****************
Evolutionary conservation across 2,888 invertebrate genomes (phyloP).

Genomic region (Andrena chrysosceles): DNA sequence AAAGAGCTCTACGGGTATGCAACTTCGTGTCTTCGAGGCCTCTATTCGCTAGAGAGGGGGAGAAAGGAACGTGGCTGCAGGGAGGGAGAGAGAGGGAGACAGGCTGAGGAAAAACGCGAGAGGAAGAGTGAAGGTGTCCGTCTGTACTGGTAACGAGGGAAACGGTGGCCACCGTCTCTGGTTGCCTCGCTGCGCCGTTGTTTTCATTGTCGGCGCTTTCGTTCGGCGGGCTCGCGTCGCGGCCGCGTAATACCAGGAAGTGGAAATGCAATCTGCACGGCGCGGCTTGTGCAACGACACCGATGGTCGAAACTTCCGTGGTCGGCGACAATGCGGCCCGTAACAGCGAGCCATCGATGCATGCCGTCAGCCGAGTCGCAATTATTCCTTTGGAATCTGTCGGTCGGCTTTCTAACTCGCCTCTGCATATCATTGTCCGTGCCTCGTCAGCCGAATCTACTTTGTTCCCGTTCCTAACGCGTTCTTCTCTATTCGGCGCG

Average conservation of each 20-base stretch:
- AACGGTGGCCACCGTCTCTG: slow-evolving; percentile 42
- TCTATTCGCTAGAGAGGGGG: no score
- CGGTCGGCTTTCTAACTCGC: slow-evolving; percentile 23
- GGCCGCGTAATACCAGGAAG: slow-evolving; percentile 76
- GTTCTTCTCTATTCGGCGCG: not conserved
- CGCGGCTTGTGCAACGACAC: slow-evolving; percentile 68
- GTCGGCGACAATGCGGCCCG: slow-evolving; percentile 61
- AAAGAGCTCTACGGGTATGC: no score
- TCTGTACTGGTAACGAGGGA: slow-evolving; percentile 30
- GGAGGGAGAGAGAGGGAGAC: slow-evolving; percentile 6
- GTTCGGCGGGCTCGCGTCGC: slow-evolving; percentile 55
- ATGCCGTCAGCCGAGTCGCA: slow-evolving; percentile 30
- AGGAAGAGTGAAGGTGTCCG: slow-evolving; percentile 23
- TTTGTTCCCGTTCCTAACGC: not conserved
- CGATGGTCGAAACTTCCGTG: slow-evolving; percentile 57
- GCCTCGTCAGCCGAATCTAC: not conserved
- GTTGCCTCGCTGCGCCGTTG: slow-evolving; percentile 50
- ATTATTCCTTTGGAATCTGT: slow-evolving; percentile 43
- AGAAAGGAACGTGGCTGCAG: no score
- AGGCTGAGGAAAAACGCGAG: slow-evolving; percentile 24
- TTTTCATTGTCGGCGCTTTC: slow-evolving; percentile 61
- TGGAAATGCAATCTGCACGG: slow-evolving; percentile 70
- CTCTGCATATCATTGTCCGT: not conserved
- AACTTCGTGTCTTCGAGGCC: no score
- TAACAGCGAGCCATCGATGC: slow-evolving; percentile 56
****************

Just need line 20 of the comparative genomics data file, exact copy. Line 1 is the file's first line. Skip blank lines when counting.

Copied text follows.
- GTTGCCTCGCTGCGCCGTTG: slow-evolving; percentile 50